The Winter Lake is available to stream and buy from 15th March.
If you travel to Loughareema in County Antrim, Northern Ireland, you are bound to stumble upon the mysterious vanishing lake – a geological fascination that can appear full of water or arid. Ghostly tales, superstition and fear, surround its place at the heart of community life; however, its fluctuating level is due to the underground rivers beneath its surface. Here its dark waters are sucked into a series of natural drainage systems before refilling. It’s easy to see why this rare natural phenomenon has created such fascination over the years; after all, any lake that sucks its secrets below is bound to have more than a few stories to tell.
Phil Sheerin’s new film, The Winter Lake, uses the idea of submerged secrets to create a compelling, engaging, taut thriller. Here we find the past traumas of a father and daughter bubble to the surface of a vanishing lake as two worlds collide in a slow-burn thriller.
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Tom (Anson Boon) and his mother, Elaine (Charlie Murphy), hold a secret, their escape to an old rundown Irish farmhouse owned by Elaine’s grandfather wrapped in unspoken anger and denial. Tom’s behaviour led to the sudden move from England to Ireland, with his days now spent collecting items from the lakeshore, from animal skulls to trinkets. Meanwhile, his mum wallows in frustration at her son’s lack of communication. But what is it that haunts their shared past?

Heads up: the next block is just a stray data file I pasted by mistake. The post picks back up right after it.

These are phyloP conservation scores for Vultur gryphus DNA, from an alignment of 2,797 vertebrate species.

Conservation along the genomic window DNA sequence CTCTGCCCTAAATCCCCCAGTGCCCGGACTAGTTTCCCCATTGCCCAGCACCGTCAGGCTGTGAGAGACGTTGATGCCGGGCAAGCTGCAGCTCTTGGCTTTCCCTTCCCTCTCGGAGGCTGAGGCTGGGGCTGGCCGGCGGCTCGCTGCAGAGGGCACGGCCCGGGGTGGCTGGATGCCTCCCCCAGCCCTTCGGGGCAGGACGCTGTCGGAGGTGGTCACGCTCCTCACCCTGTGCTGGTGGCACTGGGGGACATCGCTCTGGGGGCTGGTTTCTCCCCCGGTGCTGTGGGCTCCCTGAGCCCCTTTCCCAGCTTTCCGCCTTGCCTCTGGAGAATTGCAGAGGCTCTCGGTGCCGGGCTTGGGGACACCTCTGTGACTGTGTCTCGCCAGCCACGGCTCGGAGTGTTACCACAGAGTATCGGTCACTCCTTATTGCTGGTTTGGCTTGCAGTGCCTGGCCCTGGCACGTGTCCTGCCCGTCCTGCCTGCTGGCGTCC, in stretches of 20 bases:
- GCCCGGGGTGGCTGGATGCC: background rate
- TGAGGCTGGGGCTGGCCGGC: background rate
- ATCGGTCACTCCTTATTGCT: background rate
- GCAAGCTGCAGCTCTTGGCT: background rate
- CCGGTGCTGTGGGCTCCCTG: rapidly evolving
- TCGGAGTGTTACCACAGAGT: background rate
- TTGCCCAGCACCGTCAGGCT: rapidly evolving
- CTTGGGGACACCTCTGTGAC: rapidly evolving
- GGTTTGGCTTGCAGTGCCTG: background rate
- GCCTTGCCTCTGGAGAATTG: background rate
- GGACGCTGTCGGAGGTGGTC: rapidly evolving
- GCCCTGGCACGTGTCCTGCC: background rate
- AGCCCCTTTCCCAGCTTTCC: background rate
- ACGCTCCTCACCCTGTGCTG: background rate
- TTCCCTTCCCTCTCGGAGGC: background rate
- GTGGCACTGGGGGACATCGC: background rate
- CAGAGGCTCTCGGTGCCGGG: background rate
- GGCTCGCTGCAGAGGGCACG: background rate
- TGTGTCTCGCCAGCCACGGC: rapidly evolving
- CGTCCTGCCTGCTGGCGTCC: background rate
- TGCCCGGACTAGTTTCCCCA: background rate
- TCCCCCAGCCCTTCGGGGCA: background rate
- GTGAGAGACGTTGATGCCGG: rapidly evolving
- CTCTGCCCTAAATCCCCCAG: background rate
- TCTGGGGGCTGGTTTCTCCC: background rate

It is not long before Elaine and Tom meet their neighbours, Ward (Michael McElhatton) and his daughter Holly (Emma Mackey). Holly quickly takes Tom under her wing; however, Holly also holds a dark secret, and as events spiral out of control, Tom finds himself caught up in a hidden past that may ultimately destroy his future.
Sheerin’s movie is held in a bubble of isolation that envelops the audience, with Tom and Elaine’s complex and broken relationship taking centre stage. Here the bleak winter landscape, howling wind and dark depths of the lake provide us with a foreboding sense of tragedy. The silence of Tom and Elaine’s life is only broken by moments of disagreement and argument as both mother and son attempt to build a new sense of security while avoiding their shared trauma. Meanwhile, as Ward and Holly enter this bubble of isolation, Sheerin plays with Elaine’s desperate for adult company and protection and Tom’s need for friendship.
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However, within the haunting discovery at the heart of The Winter Lake, Sheerin’s film captives and suffers its most significant flaw; a runtime that never allows for the themes at play to find the devastating voice they so richly deserve. Here the film’s slow-building tension, fear and uncertainty culminate in a finale that feels far too quick and dirty given the subjects at hand. The movie’s themes of manipulation, anxiety, and lies, never quite allowed the space needed. However, that does not mean The Winter Lake is a weak film; it has all the building blocks of a highly accomplished social and psychological thriller. Given an extra half an hour to flesh out its relationships further, there is no doubt this could have been a genuinely stunning study of the secrets, emotional closure and manipulation that lie beneath many a family home.